Madness in post 1945 British and American fiction.

Date

2010-10-20

Advisors

Journal Title

Journal ISSN

ISSN

Volume Title

Publisher

Palgrave Macmillan

Type

Book

Peer reviewed

Yes

Abstract

This is one of the first books to comprehensively explore representations of madness in postwar British and American Fiction. The book looks at representations of madness in a range of texts by postwar writers (such as Ken Kesey, Marge Piercy, Patrick McGrath, Leslie Marmon Silko, William Golding, Patrick Gale, William Burroughs and J.G. Ballard, to name a few), and explores the ways in which these representations help to shape public perceptions and how they portray highly unique experiences of mental disorder.

The five authors come from diverse backgrounds – literary studies, social psychology, medical psychiatry and psychiatric nursing – and as such the book's perspectives are informed through several discourses, making it a unique co-authored text in the discipline of Health Humanities.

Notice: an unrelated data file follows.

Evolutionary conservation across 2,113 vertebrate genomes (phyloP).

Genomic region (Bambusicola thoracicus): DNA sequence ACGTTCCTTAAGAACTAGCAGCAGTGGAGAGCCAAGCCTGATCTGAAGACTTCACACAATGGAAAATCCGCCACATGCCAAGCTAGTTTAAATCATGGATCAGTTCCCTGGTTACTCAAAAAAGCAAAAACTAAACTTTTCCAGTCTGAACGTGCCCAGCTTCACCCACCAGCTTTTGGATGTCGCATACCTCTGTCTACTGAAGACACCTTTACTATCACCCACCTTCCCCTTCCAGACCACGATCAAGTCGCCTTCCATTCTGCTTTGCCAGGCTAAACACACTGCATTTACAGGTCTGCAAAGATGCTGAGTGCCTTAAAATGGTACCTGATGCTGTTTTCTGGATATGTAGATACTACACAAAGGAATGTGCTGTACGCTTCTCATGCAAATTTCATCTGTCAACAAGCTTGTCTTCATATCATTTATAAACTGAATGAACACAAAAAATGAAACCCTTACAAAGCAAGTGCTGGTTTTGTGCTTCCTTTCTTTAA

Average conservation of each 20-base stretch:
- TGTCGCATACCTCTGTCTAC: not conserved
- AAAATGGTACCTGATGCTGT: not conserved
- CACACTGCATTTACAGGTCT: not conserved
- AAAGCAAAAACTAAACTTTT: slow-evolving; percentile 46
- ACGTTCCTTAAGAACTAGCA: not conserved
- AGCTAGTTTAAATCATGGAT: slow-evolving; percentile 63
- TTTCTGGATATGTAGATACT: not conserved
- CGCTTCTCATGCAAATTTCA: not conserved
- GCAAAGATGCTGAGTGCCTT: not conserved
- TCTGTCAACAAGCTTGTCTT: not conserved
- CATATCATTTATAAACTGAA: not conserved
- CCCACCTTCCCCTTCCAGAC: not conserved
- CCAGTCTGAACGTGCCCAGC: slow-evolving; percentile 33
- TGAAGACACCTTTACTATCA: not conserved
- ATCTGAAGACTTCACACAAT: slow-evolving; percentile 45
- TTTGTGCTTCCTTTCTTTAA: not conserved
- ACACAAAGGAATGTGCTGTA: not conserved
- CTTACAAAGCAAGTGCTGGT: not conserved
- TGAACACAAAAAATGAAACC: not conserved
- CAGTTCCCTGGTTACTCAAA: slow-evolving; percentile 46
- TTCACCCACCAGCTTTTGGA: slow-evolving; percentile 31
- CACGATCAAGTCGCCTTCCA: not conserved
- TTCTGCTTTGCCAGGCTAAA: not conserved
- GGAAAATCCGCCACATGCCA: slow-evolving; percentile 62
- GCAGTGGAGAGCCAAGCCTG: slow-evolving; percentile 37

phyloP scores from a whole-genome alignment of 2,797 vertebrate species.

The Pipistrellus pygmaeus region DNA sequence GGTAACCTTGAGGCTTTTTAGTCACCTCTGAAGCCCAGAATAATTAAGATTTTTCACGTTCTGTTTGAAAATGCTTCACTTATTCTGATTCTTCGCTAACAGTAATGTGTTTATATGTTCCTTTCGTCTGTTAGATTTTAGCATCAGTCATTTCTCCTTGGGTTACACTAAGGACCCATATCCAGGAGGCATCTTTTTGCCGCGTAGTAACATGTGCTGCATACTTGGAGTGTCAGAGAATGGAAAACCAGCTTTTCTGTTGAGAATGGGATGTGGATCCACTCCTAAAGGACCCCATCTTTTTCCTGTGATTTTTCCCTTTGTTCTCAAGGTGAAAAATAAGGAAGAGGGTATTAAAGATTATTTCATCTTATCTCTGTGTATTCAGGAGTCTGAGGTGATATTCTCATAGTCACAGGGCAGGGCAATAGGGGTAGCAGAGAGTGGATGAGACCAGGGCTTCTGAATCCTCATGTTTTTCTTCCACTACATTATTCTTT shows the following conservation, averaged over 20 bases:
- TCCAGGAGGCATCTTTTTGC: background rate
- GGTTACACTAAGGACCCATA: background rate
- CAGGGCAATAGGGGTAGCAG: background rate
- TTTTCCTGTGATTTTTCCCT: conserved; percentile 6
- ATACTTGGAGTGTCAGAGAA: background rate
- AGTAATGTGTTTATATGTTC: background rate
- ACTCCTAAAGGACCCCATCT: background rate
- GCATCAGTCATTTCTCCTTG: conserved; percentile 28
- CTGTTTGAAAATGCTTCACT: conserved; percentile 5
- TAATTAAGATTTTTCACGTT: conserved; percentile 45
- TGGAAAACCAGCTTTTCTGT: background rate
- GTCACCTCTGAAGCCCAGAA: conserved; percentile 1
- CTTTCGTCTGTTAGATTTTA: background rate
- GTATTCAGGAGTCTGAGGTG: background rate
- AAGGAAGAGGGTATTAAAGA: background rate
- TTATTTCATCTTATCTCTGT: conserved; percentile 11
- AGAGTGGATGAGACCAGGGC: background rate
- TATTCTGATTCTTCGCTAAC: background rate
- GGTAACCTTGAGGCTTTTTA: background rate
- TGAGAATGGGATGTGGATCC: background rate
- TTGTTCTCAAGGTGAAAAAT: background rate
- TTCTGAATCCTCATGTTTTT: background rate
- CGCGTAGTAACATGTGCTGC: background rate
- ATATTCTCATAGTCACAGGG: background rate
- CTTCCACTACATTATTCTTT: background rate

This book is of relevance to both those with interests in literary studies, and is a vital read for psychiatric clinicians and professionals who are interested in how literature can inform and enhance clinical practices. Those who have been affected by mental health issues will also find this book both relevant and empathic to such human experiences.

Description

Keywords

madness, literature, medical humanities, mental health, health humanities

Citation

Baker, C., Crawford, P., Brown, B. Carter, R. & Lipsedge, M. (2010) Madness in post 1945 British and American fiction, London: Palgrave.

Rights

Research Institute

Institute of Health, Health Policy and Social Care
Mary Seacole Research Centre